I believe most Americans are willing to pay some sort of tax to make sure that Americans who can't otherwise get coverage do get care.

Why not toss such folks into the present private enterprise system with some sort of premium voucher or whatever?

Whether it is "fair" or productive to make everybody pay for the care of a few is a different discussion, but a discussion irrelevant to Obamacare.

James H-if the poo... (Below threshold)
jim m:

James H-

if the pool argument makes you sympathetic toward single payer, ask yourself: why is it that the government actively prevents insurance companies from creating larger pools so people with costly conditions might afford some insurance?

The answer is that 1) the states wanted their own regulatory fiefdoms over insurance companies and 2) the socialists wanted to prevent healthcare insurance from being efficient enough to fix the problems.

In short, the reason we don't have affordable health insurance for people with costly conditions is government regulations that basically forbid insurance companies from doing what is necessary to provide it.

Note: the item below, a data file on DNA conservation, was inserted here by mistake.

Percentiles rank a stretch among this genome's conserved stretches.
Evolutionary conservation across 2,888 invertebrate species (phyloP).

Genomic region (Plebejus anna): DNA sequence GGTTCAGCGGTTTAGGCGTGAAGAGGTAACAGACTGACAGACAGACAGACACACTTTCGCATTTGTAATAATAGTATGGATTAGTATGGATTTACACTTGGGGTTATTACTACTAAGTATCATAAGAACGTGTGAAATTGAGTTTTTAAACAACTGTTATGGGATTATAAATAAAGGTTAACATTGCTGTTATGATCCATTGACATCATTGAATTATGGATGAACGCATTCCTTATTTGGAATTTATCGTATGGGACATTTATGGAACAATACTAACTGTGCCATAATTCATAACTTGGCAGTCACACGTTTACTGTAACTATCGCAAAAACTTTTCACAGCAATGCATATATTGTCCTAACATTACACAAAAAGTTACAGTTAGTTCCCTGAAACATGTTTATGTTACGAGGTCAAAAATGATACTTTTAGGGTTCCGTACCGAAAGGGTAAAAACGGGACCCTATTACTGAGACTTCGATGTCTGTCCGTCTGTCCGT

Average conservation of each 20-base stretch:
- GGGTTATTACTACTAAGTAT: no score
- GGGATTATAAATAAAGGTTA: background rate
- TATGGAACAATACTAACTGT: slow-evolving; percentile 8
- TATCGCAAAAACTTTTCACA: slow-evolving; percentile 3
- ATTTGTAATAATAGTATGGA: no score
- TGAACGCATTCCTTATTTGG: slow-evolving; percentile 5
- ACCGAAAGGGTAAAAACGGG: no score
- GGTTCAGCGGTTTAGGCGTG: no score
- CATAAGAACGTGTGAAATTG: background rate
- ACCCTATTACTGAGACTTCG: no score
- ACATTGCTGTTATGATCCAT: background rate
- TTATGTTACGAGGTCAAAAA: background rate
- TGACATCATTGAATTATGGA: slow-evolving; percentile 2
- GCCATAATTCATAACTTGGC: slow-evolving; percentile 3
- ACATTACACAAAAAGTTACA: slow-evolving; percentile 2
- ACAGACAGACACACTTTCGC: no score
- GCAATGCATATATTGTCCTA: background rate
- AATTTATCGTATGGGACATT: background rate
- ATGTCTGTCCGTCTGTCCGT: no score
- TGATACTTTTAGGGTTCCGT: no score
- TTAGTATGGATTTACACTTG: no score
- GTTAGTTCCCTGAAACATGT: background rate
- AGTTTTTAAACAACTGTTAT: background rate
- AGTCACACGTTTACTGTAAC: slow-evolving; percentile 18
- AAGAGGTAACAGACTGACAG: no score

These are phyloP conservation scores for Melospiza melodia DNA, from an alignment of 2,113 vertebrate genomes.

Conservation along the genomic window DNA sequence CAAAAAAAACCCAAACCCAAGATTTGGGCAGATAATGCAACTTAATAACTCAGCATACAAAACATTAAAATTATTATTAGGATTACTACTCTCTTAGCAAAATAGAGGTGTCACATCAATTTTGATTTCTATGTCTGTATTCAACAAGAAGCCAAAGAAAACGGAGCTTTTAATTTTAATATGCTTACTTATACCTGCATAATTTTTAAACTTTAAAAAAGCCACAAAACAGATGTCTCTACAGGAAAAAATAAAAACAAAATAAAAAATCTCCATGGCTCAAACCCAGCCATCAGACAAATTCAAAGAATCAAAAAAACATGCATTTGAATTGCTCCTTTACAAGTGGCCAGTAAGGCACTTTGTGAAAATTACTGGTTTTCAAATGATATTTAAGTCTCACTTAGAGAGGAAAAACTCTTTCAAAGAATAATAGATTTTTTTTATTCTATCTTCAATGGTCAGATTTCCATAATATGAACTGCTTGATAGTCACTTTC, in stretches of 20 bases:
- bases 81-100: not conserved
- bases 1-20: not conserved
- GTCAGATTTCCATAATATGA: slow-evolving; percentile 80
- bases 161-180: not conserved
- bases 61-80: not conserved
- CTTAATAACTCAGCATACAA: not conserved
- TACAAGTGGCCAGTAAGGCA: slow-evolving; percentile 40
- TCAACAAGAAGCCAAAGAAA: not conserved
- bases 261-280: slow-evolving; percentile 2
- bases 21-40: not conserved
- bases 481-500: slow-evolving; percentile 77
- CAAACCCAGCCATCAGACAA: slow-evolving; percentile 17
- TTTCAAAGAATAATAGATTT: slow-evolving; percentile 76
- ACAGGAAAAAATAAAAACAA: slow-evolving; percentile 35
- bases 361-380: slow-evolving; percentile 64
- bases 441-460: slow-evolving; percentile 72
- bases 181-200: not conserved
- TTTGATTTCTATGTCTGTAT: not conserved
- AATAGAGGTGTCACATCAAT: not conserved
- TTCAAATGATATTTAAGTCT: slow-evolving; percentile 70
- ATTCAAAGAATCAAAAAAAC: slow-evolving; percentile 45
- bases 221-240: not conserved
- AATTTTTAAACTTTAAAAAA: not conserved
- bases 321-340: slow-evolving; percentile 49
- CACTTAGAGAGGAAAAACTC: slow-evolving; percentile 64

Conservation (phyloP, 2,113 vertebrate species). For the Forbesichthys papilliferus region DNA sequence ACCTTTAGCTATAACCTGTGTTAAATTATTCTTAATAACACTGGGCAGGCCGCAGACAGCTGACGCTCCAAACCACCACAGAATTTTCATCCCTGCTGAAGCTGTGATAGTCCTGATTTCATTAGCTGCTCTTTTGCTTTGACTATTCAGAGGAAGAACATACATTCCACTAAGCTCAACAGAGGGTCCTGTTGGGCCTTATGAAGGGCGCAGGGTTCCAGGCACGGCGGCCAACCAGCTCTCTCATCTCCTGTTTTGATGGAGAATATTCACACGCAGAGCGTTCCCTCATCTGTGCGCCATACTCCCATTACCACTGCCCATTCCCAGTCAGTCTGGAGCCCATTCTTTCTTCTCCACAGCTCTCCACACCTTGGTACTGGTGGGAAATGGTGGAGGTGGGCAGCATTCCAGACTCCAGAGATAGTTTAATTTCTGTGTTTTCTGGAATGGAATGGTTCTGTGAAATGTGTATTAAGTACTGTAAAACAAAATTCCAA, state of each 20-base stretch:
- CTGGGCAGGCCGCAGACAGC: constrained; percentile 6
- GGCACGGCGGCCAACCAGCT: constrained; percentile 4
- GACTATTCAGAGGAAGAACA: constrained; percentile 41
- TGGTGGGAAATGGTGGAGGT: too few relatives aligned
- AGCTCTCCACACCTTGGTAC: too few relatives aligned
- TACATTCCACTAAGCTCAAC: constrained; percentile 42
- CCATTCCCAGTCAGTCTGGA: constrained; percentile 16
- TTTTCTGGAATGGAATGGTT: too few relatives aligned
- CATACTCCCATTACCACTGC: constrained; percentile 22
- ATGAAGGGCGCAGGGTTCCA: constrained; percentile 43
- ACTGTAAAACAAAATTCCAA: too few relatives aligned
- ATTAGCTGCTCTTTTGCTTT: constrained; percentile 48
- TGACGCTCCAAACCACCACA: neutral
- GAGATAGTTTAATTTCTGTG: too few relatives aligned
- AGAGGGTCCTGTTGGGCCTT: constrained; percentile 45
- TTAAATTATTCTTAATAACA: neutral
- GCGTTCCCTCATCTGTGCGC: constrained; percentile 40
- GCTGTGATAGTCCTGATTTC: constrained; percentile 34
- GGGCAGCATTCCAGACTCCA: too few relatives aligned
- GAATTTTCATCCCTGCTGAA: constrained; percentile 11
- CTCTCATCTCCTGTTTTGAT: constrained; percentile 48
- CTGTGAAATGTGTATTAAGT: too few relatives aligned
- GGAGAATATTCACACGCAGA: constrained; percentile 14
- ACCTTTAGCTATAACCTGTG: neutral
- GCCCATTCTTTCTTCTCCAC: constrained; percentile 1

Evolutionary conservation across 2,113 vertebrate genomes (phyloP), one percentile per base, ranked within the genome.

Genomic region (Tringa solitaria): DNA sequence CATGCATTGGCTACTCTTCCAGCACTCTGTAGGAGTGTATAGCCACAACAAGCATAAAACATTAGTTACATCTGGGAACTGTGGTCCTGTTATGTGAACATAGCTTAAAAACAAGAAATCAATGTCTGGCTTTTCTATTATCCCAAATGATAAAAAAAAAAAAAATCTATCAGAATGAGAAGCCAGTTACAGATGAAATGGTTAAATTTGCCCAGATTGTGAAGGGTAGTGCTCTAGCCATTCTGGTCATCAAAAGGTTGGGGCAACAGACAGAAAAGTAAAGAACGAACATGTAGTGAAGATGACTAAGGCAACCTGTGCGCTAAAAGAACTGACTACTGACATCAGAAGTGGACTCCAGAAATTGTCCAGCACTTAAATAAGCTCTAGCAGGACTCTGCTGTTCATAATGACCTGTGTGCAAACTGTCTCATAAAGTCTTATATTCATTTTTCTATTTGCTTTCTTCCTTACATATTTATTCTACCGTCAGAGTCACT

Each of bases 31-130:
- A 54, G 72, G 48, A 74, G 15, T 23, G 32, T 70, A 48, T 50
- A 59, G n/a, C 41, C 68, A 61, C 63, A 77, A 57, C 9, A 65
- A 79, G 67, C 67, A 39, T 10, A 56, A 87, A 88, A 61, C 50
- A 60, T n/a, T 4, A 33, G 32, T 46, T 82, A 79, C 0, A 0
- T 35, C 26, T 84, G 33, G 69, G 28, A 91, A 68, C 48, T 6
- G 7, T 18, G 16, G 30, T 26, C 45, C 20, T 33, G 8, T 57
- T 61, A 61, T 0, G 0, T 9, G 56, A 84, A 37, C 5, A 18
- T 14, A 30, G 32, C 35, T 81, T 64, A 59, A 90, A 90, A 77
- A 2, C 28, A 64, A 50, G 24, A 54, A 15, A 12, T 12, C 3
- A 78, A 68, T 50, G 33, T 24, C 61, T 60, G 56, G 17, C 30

iwogisdead"And yet... (Below threshold)
retired military:

iwogisdead

"And yet, my president says that Medicare and Medicaid lose "hundreds of billions" to waste and fraud."

And ironically the govt runs both medicare and medicaid.

And ironically the... (Below threshold)
iwogisdead:
And ironically the govt runs both medicare and medicaid.

That's the whole point.

Conservatives fell behind on this "costs are skyrocketing" issue. The Dems have never shown any, not any, none, facts supporting the claim that Obamacare will stop "skyrocketing costs."

How will Obamacare stop "skyrocketing costs"? With more government programs that "lose hundreds of billions" each year?

Here's why "costs are skyrocketing." The very best and brightest people in the world are involved in American healthcare. They are expensive people. I wouldn't have it any other way.

Costs are skyrocketing, but... (Below threshold)
jim m:

Costs are skyrocketing, but they are decreasing the amount they are paying to providers. So where does the rest go? Government waste and fraudulent claims.